Resemblance in phylogenetic diversity among ecological assemblages

Authors


  • Nipperess, D.A. (corresponding author, dnippere@bio.mq.edu.au): Department of Biological Sciences, Macquarie University, NSW 2109, Australia.
    Faith, D.P. (danf@austmus.gov.au): Australian Museum, 6 College St, Sydney, NSW 2010, Australia.
    Barton, K. (barton.kyle@gmail.com): Griffith School of Environment, Griffith University, Nathan, QLD 4111, Australia.

  • Co-ordinating Editor: Dr. Janos Podani.

Abstract

Questions: How can a resemblance (similarity or dissimilarity) measure be formulated to include information on both the evolutionary relationships and abundances of organisms, and how does it compare to measures lacking such information?

Methods: We extend the family of Phylogenetic Diversity (PD) measures to include a generalized method for calculating pair-wise resemblance of ecological assemblages. Building on previous work, we calculate the matching/mismatching components of the 2 × 2 contingency table so as to incorporate information on both phylogeny and abundance. We refer to the class of measures so defined as “PD resemblance” and use the term “SD resemblance” for the traditional class of measures based on species diversity alone. As an illustration, we employ data on the diversity and stem density of shrubs of Toohey Forest, Australia, to compare PD resemblance to its SD resemblance equivalent for both incidence and abundance data.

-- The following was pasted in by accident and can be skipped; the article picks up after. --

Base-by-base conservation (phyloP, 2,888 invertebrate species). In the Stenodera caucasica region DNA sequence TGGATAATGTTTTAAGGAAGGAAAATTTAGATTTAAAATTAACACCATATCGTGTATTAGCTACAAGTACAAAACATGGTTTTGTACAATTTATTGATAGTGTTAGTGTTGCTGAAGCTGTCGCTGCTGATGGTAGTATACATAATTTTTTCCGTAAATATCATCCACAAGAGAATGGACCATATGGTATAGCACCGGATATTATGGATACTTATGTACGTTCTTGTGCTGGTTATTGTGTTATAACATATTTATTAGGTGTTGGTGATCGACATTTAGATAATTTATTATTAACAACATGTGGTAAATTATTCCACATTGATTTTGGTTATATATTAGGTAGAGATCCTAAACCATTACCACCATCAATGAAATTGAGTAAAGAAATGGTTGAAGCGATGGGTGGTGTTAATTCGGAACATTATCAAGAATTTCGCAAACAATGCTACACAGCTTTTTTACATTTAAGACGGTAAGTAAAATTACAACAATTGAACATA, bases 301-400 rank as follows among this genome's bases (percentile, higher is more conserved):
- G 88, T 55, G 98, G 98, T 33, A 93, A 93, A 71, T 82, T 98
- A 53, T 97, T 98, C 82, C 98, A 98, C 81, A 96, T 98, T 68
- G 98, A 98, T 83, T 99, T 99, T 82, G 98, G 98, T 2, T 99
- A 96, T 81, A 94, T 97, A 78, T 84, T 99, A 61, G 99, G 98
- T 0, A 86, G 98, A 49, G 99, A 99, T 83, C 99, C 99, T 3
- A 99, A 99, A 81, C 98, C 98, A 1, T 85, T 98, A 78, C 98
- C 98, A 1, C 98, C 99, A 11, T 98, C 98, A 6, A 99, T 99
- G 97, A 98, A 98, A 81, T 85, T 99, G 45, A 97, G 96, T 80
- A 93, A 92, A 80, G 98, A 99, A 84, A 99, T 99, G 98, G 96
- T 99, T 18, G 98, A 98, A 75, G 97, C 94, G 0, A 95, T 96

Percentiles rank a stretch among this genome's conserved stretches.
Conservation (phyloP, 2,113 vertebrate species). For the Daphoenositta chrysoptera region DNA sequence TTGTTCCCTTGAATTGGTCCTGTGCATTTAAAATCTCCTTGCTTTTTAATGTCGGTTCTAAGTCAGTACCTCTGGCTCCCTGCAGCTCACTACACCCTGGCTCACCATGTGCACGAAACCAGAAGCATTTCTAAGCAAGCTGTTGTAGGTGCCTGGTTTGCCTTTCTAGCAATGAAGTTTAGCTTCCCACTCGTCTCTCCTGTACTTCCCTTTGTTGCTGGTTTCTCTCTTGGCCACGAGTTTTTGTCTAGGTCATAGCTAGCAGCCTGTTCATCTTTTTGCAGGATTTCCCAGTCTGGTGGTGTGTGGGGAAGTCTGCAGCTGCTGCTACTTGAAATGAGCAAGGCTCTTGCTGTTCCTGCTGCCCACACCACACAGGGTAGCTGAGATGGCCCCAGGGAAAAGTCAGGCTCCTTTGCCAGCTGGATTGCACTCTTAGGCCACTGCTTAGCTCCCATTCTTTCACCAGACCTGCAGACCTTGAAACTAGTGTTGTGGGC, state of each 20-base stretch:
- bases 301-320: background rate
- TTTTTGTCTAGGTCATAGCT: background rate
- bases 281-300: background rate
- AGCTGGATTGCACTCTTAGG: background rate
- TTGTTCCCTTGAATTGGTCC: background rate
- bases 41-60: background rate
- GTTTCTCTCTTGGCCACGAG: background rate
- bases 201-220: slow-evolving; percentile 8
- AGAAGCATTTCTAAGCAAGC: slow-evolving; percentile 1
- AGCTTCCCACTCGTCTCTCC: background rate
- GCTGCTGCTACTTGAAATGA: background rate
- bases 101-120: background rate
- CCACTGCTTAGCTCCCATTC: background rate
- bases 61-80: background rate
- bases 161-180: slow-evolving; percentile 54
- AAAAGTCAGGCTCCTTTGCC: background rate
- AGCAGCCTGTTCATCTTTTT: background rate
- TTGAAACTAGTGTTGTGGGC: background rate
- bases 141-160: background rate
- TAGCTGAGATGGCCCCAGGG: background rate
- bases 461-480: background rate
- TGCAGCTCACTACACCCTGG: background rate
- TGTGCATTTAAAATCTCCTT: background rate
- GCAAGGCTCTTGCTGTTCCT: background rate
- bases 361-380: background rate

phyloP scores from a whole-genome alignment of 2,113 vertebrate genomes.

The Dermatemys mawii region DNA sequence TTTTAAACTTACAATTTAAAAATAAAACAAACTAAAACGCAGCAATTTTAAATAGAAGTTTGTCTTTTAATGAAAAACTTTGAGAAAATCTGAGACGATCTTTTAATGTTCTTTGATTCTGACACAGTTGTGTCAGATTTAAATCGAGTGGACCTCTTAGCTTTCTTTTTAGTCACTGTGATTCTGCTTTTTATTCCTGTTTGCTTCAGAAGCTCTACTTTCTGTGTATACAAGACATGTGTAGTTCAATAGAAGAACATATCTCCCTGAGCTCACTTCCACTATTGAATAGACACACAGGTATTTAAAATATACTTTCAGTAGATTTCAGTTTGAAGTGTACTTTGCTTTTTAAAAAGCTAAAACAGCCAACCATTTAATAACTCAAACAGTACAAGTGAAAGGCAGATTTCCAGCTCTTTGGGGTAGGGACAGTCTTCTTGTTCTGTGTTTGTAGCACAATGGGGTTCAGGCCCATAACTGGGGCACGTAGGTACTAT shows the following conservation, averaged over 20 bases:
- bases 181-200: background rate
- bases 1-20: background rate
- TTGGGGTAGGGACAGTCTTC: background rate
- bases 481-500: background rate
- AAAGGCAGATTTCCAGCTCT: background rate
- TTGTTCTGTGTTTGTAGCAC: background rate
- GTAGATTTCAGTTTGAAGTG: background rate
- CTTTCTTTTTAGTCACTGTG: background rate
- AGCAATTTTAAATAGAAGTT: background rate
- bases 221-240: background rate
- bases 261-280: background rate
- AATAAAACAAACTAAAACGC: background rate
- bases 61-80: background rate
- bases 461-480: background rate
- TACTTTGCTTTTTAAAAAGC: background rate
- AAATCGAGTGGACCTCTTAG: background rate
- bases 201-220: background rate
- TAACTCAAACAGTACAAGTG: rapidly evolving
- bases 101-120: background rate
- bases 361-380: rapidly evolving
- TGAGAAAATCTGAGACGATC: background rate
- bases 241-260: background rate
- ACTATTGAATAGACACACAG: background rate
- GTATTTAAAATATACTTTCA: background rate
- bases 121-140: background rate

Results: While highly correlated, PD resemblance consistently measures assemblages as more similar than does SD resemblance, and tends to “smooth out” the otherwise skewed and truncated distribution of pair-wise resemblance indices of our high-turnover data set, resulting in nMDS ordinations with lower stress. Randomization of species distributions across assemblages indicates that phylogeny has made a significant contribution to the ordination pattern.

Conclusions: PD resemblance measures, in addition to providing an evolutionary perspective, have great potential to improve distance-based analyses of community patterns, particularly if species responses to ecological gradients are unimodal and phylogenetically conserved.

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